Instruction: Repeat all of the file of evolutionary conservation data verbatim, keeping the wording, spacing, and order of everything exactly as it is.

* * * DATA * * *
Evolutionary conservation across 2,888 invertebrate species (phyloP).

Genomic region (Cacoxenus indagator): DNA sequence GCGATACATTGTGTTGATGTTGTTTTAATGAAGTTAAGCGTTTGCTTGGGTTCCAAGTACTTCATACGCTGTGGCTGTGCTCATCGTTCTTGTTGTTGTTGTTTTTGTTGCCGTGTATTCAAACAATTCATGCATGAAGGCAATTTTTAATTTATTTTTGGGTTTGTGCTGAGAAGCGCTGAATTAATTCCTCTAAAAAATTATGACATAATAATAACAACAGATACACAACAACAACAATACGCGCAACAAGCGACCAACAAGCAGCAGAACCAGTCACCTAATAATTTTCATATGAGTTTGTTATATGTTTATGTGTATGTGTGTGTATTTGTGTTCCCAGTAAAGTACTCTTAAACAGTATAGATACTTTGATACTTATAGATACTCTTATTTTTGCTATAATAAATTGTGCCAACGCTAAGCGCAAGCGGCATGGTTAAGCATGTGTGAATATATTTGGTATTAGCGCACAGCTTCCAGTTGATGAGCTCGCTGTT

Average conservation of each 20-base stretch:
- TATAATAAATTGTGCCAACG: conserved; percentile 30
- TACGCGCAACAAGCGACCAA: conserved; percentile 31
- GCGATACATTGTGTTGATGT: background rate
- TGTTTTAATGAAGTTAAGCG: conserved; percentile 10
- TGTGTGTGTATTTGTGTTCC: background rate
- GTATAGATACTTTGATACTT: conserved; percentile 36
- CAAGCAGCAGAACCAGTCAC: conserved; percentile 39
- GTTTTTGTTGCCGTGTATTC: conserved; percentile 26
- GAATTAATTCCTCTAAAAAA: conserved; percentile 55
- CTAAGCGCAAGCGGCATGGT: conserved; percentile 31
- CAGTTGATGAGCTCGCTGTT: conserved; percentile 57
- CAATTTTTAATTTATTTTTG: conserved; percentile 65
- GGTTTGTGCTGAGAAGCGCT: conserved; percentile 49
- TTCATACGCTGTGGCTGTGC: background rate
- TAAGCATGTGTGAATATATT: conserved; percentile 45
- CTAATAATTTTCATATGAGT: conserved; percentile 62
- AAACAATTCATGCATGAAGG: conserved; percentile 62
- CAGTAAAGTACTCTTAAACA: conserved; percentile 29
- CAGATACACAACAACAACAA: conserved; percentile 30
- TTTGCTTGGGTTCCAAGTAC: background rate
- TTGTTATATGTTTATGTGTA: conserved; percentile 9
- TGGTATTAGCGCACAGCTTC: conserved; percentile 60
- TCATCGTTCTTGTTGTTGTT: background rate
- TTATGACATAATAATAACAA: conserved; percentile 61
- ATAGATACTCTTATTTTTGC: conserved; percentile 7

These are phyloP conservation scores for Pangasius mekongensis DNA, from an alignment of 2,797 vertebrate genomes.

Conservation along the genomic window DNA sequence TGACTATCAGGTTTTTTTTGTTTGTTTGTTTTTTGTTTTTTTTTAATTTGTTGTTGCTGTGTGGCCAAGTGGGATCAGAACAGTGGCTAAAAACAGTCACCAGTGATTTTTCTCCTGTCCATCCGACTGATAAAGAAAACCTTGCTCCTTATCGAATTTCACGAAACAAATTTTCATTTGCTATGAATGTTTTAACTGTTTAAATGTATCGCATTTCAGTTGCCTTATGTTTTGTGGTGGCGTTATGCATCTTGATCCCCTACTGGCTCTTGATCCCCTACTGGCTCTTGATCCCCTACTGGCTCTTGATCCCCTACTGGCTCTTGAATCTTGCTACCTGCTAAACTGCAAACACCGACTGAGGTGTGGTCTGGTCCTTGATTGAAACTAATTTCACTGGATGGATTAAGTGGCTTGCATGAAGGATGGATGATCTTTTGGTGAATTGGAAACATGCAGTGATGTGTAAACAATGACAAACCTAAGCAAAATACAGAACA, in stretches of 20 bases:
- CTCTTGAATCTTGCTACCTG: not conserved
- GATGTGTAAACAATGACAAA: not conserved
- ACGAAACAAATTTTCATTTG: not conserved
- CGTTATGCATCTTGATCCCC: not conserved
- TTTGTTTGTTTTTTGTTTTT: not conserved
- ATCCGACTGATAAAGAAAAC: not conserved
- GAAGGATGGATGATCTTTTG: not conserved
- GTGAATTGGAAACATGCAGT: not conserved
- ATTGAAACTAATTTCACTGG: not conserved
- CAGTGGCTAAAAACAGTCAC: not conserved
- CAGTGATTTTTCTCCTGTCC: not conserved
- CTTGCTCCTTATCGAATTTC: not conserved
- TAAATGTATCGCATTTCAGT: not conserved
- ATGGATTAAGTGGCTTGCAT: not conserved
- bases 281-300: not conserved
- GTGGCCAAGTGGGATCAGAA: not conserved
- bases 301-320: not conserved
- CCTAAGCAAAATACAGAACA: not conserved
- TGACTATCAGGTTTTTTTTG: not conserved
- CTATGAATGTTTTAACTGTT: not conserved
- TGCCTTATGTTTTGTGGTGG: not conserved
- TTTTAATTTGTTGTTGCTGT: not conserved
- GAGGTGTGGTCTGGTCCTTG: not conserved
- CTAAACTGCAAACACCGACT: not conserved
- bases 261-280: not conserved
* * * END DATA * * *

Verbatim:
Evolutionary conservation across 2,888 invertebrate species (phyloP).

Genomic region (Cacoxenus indagator): DNA sequence GCGATACATTGTGTTGATGTTGTTTTAATGAAGTTAAGCGTTTGCTTGGGTTCCAAGTACTTCATACGCTGTGGCTGTGCTCATCGTTCTTGTTGTTGTTGTTTTTGTTGCCGTGTATTCAAACAATTCATGCATGAAGGCAATTTTTAATTTATTTTTGGGTTTGTGCTGAGAAGCGCTGAATTAATTCCTCTAAAAAATTATGACATAATAATAACAACAGATACACAACAACAACAATACGCGCAACAAGCGACCAACAAGCAGCAGAACCAGTCACCTAATAATTTTCATATGAGTTTGTTATATGTTTATGTGTATGTGTGTGTATTTGTGTTCCCAGTAAAGTACTCTTAAACAGTATAGATACTTTGATACTTATAGATACTCTTATTTTTGCTATAATAAATTGTGCCAACGCTAAGCGCAAGCGGCATGGTTAAGCATGTGTGAATATATTTGGTATTAGCGCACAGCTTCCAGTTGATGAGCTCGCTGTT

Average conservation of each 20-base stretch:
- TATAATAAATTGTGCCAACG: conserved; percentile 30
- TACGCGCAACAAGCGACCAA: conserved; percentile 31
- GCGATACATTGTGTTGATGT: background rate
- TGTTTTAATGAAGTTAAGCG: conserved; percentile 10
- TGTGTGTGTATTTGTGTTCC: background rate
- GTATAGATACTTTGATACTT: conserved; percentile 36
- CAAGCAGCAGAACCAGTCAC: conserved; percentile 39
- GTTTTTGTTGCCGTGTATTC: conserved; percentile 26
- GAATTAATTCCTCTAAAAAA: conserved; percentile 55
- CTAAGCGCAAGCGGCATGGT: conserved; percentile 31
- CAGTTGATGAGCTCGCTGTT: conserved; percentile 57
- CAATTTTTAATTTATTTTTG: conserved; percentile 65
- GGTTTGTGCTGAGAAGCGCT: conserved; percentile 49
- TTCATACGCTGTGGCTGTGC: background rate
- TAAGCATGTGTGAATATATT: conserved; percentile 45
- CTAATAATTTTCATATGAGT: conserved; percentile 62
- AAACAATTCATGCATGAAGG: conserved; percentile 62
- CAGTAAAGTACTCTTAAACA: conserved; percentile 29
- CAGATACACAACAACAACAA: conserved; percentile 30
- TTTGCTTGGGTTCCAAGTAC: background rate
- TTGTTATATGTTTATGTGTA: conserved; percentile 9
- TGGTATTAGCGCACAGCTTC: conserved; percentile 60
- TCATCGTTCTTGTTGTTGTT: background rate
- TTATGACATAATAATAACAA: conserved; percentile 61
- ATAGATACTCTTATTTTTGC: conserved; percentile 7

These are phyloP conservation scores for Pangasius mekongensis DNA, from an alignment of 2,797 vertebrate genomes.

Conservation along the genomic window DNA sequence TGACTATCAGGTTTTTTTTGTTTGTTTGTTTTTTGTTTTTTTTTAATTTGTTGTTGCTGTGTGGCCAAGTGGGATCAGAACAGTGGCTAAAAACAGTCACCAGTGATTTTTCTCCTGTCCATCCGACTGATAAAGAAAACCTTGCTCCTTATCGAATTTCACGAAACAAATTTTCATTTGCTATGAATGTTTTAACTGTTTAAATGTATCGCATTTCAGTTGCCTTATGTTTTGTGGTGGCGTTATGCATCTTGATCCCCTACTGGCTCTTGATCCCCTACTGGCTCTTGATCCCCTACTGGCTCTTGATCCCCTACTGGCTCTTGAATCTTGCTACCTGCTAAACTGCAAACACCGACTGAGGTGTGGTCTGGTCCTTGATTGAAACTAATTTCACTGGATGGATTAAGTGGCTTGCATGAAGGATGGATGATCTTTTGGTGAATTGGAAACATGCAGTGATGTGTAAACAATGACAAACCTAAGCAAAATACAGAACA, in stretches of 20 bases:
- CTCTTGAATCTTGCTACCTG: not conserved
- GATGTGTAAACAATGACAAA: not conserved
- ACGAAACAAATTTTCATTTG: not conserved
- CGTTATGCATCTTGATCCCC: not conserved
- TTTGTTTGTTTTTTGTTTTT: not conserved
- ATCCGACTGATAAAGAAAAC: not conserved
- GAAGGATGGATGATCTTTTG: not conserved
- GTGAATTGGAAACATGCAGT: not conserved
- ATTGAAACTAATTTCACTGG: not conserved
- CAGTGGCTAAAAACAGTCAC: not conserved
- CAGTGATTTTTCTCCTGTCC: not conserved
- CTTGCTCCTTATCGAATTTC: not conserved
- TAAATGTATCGCATTTCAGT: not conserved
- ATGGATTAAGTGGCTTGCAT: not conserved
- bases 281-300: not conserved
- GTGGCCAAGTGGGATCAGAA: not conserved
- bases 301-320: not conserved
- CCTAAGCAAAATACAGAACA: not conserved
- TGACTATCAGGTTTTTTTTG: not conserved
- CTATGAATGTTTTAACTGTT: not conserved
- TGCCTTATGTTTTGTGGTGG: not conserved
- TTTTAATTTGTTGTTGCTGT: not conserved
- GAGGTGTGGTCTGGTCCTTG: not conserved
- CTAAACTGCAAACACCGACT: not conserved
- bases 261-280: not conserved